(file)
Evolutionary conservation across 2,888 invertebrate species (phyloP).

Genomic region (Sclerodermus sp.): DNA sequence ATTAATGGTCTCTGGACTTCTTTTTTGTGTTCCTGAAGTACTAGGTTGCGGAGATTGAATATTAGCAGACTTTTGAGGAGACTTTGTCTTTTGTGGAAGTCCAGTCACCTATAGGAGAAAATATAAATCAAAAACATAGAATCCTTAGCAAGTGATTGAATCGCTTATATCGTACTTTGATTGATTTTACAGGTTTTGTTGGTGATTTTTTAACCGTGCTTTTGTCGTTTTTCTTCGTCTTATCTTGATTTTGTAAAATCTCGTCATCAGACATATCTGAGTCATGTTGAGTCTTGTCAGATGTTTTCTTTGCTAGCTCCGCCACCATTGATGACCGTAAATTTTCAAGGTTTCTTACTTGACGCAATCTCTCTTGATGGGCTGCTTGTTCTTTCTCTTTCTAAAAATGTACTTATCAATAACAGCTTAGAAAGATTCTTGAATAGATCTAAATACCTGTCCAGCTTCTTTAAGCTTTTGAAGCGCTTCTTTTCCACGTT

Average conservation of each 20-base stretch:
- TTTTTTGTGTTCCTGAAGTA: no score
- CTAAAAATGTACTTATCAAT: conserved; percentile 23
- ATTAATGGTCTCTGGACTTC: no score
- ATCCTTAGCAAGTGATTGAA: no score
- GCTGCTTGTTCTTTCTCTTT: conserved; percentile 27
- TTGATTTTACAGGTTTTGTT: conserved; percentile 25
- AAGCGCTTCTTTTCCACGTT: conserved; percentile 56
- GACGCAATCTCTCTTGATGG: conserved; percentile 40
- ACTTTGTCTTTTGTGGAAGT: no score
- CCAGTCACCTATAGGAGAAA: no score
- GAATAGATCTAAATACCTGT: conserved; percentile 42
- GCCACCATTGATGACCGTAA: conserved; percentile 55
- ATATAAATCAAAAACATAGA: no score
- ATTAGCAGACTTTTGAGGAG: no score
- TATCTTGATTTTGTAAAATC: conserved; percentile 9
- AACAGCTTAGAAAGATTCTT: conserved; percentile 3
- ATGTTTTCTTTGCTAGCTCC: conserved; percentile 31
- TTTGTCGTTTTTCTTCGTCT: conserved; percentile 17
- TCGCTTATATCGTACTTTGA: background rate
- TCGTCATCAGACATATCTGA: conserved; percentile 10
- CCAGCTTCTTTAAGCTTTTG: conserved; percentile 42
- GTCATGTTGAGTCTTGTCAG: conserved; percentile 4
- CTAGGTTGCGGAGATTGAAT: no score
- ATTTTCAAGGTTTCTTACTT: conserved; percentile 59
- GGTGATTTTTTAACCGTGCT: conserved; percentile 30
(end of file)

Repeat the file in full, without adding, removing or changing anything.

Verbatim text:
Evolutionary conservation across 2,888 invertebrate species (phyloP).

Genomic region (Sclerodermus sp.): DNA sequence ATTAATGGTCTCTGGACTTCTTTTTTGTGTTCCTGAAGTACTAGGTTGCGGAGATTGAATATTAGCAGACTTTTGAGGAGACTTTGTCTTTTGTGGAAGTCCAGTCACCTATAGGAGAAAATATAAATCAAAAACATAGAATCCTTAGCAAGTGATTGAATCGCTTATATCGTACTTTGATTGATTTTACAGGTTTTGTTGGTGATTTTTTAACCGTGCTTTTGTCGTTTTTCTTCGTCTTATCTTGATTTTGTAAAATCTCGTCATCAGACATATCTGAGTCATGTTGAGTCTTGTCAGATGTTTTCTTTGCTAGCTCCGCCACCATTGATGACCGTAAATTTTCAAGGTTTCTTACTTGACGCAATCTCTCTTGATGGGCTGCTTGTTCTTTCTCTTTCTAAAAATGTACTTATCAATAACAGCTTAGAAAGATTCTTGAATAGATCTAAATACCTGTCCAGCTTCTTTAAGCTTTTGAAGCGCTTCTTTTCCACGTT

Average conservation of each 20-base stretch:
- TTTTTTGTGTTCCTGAAGTA: no score
- CTAAAAATGTACTTATCAAT: conserved; percentile 23
- ATTAATGGTCTCTGGACTTC: no score
- ATCCTTAGCAAGTGATTGAA: no score
- GCTGCTTGTTCTTTCTCTTT: conserved; percentile 27
- TTGATTTTACAGGTTTTGTT: conserved; percentile 25
- AAGCGCTTCTTTTCCACGTT: conserved; percentile 56
- GACGCAATCTCTCTTGATGG: conserved; percentile 40
- ACTTTGTCTTTTGTGGAAGT: no score
- CCAGTCACCTATAGGAGAAA: no score
- GAATAGATCTAAATACCTGT: conserved; percentile 42
- GCCACCATTGATGACCGTAA: conserved; percentile 55
- ATATAAATCAAAAACATAGA: no score
- ATTAGCAGACTTTTGAGGAG: no score
- TATCTTGATTTTGTAAAATC: conserved; percentile 9
- AACAGCTTAGAAAGATTCTT: conserved; percentile 3
- ATGTTTTCTTTGCTAGCTCC: conserved; percentile 31
- TTTGTCGTTTTTCTTCGTCT: conserved; percentile 17
- TCGCTTATATCGTACTTTGA: background rate
- TCGTCATCAGACATATCTGA: conserved; percentile 10
- CCAGCTTCTTTAAGCTTTTG: conserved; percentile 42
- GTCATGTTGAGTCTTGTCAG: conserved; percentile 4
- CTAGGTTGCGGAGATTGAAT: no score
- ATTTTCAAGGTTTCTTACTT: conserved; percentile 59
- GGTGATTTTTTAACCGTGCT: conserved; percentile 30